Es el paper “Neuraminidase inhibitors for preventing and treating inﬂuenza in healthy adults and children (Review) Copyright © 2012 The Cochrane Collaboration.” Es metodológicamente lapidario.
Está en http://www.thecochranelibrary.com/details/file/1440293/CD008965.html
We found a high risk of publication and reporting biases in the trial programme of oseltamivir. Sub-population analyses of the inﬂuenza infected population in the oseltamivir trial programme are not possible because the two arms are non-comparable due to oseltamivir’s apparent interference with antibody production. The evidence supports a direct oseltamivir mechanism of action on symptoms but we are unable to draw conclusions about its effect on complications or transmission. We expect full clinical study reports containing study protocol, reporting analysis plan, statistical analysis plan and individual patient data to clarify outstanding issues. These full clinical study reports are at present unavailable to us.
The authors have been unable to obtain the full set of clinical study reports or obtain veriﬁcation of data from the manufacturer of oseltamivir (Roche) despite ﬁve requests between June 2010 and February 2011. No substantial comments were made by Roche on the protocol of our Cochrane Review which has been publicly available since December 2010. Based on our assessments of the documents we could obtain, we came to the conclusion that there were substantial problems with the design, conduct and availability of information from many of the trials.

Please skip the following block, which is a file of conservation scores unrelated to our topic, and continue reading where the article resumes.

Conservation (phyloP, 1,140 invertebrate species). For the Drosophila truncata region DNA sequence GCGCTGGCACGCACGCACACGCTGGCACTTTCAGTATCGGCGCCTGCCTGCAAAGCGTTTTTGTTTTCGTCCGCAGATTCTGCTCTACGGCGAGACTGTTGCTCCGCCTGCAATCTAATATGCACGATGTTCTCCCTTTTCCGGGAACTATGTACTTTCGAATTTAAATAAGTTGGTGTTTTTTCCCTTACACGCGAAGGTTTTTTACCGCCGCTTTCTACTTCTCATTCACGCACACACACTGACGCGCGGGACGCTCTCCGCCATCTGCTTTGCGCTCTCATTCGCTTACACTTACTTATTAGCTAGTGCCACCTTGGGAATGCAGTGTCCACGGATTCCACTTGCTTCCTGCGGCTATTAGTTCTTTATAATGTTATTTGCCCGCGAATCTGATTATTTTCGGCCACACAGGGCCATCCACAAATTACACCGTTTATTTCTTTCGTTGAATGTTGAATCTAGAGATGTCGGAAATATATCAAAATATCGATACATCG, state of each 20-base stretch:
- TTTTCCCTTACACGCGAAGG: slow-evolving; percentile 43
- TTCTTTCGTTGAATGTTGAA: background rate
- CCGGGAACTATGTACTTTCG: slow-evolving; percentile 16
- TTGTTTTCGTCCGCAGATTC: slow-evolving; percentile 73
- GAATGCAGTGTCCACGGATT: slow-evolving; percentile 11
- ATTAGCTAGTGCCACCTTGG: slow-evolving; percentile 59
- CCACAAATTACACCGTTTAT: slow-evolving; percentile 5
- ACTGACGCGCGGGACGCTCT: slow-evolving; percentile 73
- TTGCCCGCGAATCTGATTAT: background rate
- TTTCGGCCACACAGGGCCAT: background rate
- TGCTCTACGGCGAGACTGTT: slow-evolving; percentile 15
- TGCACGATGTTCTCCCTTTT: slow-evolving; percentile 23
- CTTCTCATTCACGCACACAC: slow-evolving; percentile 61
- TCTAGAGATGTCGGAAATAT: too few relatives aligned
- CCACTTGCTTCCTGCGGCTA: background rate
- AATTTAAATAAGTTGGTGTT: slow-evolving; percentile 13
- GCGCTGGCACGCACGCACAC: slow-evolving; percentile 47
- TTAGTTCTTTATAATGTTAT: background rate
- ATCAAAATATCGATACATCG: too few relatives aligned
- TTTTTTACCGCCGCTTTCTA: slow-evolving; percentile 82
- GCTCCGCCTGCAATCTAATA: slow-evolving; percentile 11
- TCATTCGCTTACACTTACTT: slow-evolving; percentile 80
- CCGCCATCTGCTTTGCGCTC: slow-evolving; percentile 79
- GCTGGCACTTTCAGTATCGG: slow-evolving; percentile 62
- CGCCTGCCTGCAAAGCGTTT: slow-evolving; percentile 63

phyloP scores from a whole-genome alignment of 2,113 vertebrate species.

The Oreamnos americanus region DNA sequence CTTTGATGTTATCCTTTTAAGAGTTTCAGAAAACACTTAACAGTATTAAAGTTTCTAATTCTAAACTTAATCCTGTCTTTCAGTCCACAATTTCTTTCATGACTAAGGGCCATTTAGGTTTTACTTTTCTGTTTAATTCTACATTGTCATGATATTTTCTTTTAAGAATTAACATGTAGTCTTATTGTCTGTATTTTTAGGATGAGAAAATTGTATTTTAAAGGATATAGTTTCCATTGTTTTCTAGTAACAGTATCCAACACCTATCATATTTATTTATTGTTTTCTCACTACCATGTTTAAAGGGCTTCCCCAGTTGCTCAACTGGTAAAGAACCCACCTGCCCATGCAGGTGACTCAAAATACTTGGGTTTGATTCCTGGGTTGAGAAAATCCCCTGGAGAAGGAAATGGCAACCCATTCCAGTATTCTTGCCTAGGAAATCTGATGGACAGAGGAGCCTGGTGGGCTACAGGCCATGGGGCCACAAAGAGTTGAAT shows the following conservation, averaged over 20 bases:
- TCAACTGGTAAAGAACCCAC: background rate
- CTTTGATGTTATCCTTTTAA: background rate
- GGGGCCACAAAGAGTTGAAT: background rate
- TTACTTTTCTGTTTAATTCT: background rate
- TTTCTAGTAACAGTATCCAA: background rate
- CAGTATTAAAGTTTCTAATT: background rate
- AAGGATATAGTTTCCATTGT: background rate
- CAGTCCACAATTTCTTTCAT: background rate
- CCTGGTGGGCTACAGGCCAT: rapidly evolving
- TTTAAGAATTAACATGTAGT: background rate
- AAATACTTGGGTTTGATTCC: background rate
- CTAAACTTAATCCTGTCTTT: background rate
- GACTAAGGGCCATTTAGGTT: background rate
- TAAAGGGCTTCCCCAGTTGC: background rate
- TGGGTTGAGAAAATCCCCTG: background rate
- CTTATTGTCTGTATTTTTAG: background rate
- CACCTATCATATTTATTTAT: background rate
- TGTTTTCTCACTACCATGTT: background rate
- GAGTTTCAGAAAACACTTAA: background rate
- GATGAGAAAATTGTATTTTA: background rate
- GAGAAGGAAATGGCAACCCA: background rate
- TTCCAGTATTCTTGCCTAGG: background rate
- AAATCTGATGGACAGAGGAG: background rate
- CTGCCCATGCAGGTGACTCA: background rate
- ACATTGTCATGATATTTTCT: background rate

We have major reservations as to whether the evidence from the trial programmes we have reviewed so far is applicable in any way to clinical practice.
The concept of commercially sensitive information should be inapplicable to public health drugs.
We believe that methods for systematic reviews of regulatory information should be urgently developed.
El equipo de medicamentos esenciales de OMS se negó a incluir el oseltamivir en el listado de medicamentos esenciales por falta de evidencia de que fuera efectivo, solo pocos unos meses antes de la “recomendación” de la OMS de utilizarlo en la gripe por H1N1.
Hasta ahora no hay explicaciones satisfactorias ni de Roche, ni de la OMS, pero muchos países han gastado miles de millones de dolares de los escasos fondos de salud en un medicamento cuya eficacia no ha sido demostrada. Esto indica un nivel de impunidad alarmante, aunque no sorprendente.
Gracias Alicia Benítez por el trabajo.